Hawaii's Most Dangerous Jobs
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Many employees spend their days cooped up in the safety of an office building. Other workers, though, earn a living working in potentially hazardous conditions. The jobs might pay more, but also, it might come at a cost: their lives.
A total of 146 Hawaii workers were killed on the job between 2003 and 2009 (the latest figures available), according to Hawaii Department of Labor and Industrial Relations census of fatal occupational injuries. Causes of death included traumatic injuries, intracranial injuries, gunshot wounds, drownings, poisonings and suffocations. Aircraft and highway incidents, falls to lower levels and being struck by objects or equipment ranked among the top sources of fatalities. An occupation's physical demands have a lot to do with its relative safety, says Bill Kunstman, director of HDLR.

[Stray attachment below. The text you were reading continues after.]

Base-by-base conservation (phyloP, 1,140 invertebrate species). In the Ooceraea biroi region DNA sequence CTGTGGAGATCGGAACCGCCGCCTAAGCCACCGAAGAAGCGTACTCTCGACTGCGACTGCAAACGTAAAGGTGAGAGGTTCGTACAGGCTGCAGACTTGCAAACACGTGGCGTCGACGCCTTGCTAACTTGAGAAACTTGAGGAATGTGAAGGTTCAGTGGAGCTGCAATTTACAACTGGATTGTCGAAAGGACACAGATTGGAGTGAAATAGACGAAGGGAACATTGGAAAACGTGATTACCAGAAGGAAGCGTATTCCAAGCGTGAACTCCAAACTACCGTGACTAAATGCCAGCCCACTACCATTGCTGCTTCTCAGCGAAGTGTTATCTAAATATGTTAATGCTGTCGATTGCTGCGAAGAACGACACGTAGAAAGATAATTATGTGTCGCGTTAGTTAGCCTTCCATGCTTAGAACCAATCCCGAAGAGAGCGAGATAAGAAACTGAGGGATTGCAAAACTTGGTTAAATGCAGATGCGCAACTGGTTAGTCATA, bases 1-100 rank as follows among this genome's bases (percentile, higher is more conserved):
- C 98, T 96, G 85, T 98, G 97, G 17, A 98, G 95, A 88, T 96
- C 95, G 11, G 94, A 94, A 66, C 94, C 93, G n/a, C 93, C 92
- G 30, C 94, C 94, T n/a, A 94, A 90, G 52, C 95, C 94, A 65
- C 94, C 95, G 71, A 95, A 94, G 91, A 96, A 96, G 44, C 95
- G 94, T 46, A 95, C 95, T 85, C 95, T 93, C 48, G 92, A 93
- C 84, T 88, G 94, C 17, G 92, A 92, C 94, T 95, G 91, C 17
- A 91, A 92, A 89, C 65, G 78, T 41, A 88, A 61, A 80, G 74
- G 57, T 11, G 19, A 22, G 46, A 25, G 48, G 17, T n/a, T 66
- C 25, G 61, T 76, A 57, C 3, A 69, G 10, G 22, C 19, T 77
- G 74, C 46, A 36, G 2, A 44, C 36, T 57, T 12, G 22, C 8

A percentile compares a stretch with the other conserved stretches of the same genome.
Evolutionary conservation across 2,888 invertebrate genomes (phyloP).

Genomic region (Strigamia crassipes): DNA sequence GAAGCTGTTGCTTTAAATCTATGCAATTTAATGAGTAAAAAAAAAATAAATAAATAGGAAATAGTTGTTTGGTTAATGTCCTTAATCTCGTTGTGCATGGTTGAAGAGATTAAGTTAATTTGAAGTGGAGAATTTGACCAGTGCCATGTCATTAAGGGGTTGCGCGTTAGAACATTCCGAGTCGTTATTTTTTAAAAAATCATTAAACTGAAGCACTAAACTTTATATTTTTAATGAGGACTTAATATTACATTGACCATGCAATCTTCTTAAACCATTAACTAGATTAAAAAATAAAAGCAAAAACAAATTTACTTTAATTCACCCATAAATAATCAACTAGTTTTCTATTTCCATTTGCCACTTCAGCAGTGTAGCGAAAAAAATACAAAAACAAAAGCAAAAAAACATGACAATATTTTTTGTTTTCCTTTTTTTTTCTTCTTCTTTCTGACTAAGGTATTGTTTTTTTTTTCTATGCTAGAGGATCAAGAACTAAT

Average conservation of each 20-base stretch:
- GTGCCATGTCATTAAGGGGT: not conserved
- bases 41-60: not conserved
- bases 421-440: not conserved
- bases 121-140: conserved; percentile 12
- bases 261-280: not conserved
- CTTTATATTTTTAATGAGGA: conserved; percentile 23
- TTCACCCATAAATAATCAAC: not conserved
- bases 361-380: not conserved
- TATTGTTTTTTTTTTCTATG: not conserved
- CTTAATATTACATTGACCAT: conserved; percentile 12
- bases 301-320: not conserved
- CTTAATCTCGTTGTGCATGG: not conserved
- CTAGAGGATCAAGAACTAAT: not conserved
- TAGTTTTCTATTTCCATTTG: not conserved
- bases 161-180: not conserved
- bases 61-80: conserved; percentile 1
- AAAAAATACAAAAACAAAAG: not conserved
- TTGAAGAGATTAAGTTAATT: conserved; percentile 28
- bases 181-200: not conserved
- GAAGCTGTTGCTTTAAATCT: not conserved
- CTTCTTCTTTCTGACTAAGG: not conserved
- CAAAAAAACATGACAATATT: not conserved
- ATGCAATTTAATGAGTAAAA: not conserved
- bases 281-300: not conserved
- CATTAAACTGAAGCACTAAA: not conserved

“Professional, scientific and technical services have the lowest rate of injuries: one in 86 were injured, as opposed to construction: one in 21,” he says.
Here are the six deadliest industries in Hawaii.